Clinical significance of anticentromere antibodies in patients with systemic lupus erythematosus.J Rheumatol 2000; 27(6):1403-7JR
To clarify the clinical significance of anticentromere antibodies (ACA) in patients with systemic lupus erythematosus (SLE).
Two hundred sixteen patients with SLE who were treated in our department were surveyed cross sectionally for the presence of ACA using indirect immunofluorescence on HEp-2 cell lines. ACA were identified by their discrete speckled pattern. Antibodies to the major centromere protein, CENP-B, were also studied with ELISA. Serial determinations of anti-CENP-B were carried out using stored serum samples, if available.
ACA were recognized in 12 (5.6%) patients with SLE. All patients were receiving steroid therapy, with a mean dose of prednisolone of 14.4 mg/day. These patients also tested positive for anti-CENP-B with high titers despite the low serological disease activity in most. Three or more CREST features were observed in 2 patients and 2 others had no such features. Both patients without CREST features had a relatively short disease duration. The age at onset of SLE was significantly higher and Raynaud's phenomenon was more frequent in patients with ACA than in patients without ACA. In 8 of 10 patients tested, retrospective analysis using stored sera revealed no consistent change in anti-CENP-B titers over time.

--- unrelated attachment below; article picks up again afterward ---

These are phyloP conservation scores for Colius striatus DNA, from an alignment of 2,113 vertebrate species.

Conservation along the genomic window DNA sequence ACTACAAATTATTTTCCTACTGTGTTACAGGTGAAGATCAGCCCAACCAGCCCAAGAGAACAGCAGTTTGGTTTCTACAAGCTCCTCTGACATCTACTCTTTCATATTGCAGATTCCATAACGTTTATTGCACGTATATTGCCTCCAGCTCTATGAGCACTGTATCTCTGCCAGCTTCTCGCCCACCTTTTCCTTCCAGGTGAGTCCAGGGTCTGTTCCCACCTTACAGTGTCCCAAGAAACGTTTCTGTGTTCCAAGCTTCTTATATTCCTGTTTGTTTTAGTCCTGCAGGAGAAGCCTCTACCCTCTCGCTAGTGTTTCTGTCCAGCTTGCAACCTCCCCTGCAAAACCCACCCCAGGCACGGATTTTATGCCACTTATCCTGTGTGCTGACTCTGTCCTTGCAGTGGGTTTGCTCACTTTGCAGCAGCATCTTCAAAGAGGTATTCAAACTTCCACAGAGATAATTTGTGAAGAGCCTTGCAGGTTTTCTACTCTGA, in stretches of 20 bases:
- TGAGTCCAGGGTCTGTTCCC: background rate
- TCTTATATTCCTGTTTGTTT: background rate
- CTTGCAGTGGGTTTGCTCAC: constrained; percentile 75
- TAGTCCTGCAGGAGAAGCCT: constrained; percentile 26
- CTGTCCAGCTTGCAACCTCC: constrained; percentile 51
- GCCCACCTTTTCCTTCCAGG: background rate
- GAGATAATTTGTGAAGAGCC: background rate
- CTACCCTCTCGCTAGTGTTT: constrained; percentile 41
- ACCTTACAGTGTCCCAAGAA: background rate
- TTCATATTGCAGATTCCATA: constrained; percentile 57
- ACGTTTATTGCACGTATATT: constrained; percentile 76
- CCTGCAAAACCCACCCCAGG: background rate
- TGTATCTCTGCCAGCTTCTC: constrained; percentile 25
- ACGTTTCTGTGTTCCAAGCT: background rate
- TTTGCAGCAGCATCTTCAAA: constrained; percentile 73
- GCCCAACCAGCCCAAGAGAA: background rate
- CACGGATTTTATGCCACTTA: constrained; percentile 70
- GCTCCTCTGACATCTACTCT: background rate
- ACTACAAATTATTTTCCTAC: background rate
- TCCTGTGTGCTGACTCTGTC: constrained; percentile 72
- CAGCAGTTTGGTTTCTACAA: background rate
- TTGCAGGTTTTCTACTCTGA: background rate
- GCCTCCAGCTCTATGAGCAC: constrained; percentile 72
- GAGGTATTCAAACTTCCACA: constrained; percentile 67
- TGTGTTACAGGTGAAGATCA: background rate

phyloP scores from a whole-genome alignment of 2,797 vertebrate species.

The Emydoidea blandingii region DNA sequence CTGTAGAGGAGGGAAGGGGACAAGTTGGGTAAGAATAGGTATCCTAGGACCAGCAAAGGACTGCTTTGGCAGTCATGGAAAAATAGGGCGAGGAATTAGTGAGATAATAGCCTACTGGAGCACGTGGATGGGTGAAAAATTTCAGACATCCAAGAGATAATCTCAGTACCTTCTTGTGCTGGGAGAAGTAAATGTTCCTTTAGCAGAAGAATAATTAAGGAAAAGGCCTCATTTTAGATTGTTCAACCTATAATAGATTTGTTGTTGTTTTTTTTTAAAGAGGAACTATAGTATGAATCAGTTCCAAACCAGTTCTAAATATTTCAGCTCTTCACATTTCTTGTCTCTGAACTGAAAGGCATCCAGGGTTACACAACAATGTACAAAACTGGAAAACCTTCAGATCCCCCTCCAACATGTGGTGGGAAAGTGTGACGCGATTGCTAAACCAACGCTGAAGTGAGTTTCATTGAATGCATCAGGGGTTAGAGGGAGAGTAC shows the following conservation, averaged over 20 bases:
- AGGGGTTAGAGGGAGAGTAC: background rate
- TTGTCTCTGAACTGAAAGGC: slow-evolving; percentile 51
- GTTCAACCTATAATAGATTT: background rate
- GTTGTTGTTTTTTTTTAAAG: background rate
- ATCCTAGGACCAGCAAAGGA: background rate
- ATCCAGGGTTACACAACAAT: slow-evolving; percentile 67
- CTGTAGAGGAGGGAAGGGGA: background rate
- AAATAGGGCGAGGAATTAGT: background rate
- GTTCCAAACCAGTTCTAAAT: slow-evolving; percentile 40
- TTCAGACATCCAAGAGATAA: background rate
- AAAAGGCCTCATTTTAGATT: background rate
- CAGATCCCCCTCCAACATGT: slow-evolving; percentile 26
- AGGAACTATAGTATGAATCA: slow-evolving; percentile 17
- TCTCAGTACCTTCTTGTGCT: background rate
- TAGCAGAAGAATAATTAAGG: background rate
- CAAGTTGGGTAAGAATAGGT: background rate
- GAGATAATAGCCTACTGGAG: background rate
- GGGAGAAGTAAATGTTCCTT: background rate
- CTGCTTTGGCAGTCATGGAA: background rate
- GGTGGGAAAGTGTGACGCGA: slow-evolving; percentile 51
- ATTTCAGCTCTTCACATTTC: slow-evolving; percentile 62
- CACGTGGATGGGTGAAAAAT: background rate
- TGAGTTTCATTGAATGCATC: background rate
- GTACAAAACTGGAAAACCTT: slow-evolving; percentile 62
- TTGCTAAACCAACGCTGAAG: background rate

The presence of ACA in patients with SLE is apparently more frequent than previously believed. Patients with SLE with ACA may be a distinct subgroup. A longterm followup is warranted to fully determine the clinical significance of ACA in patients with SLE.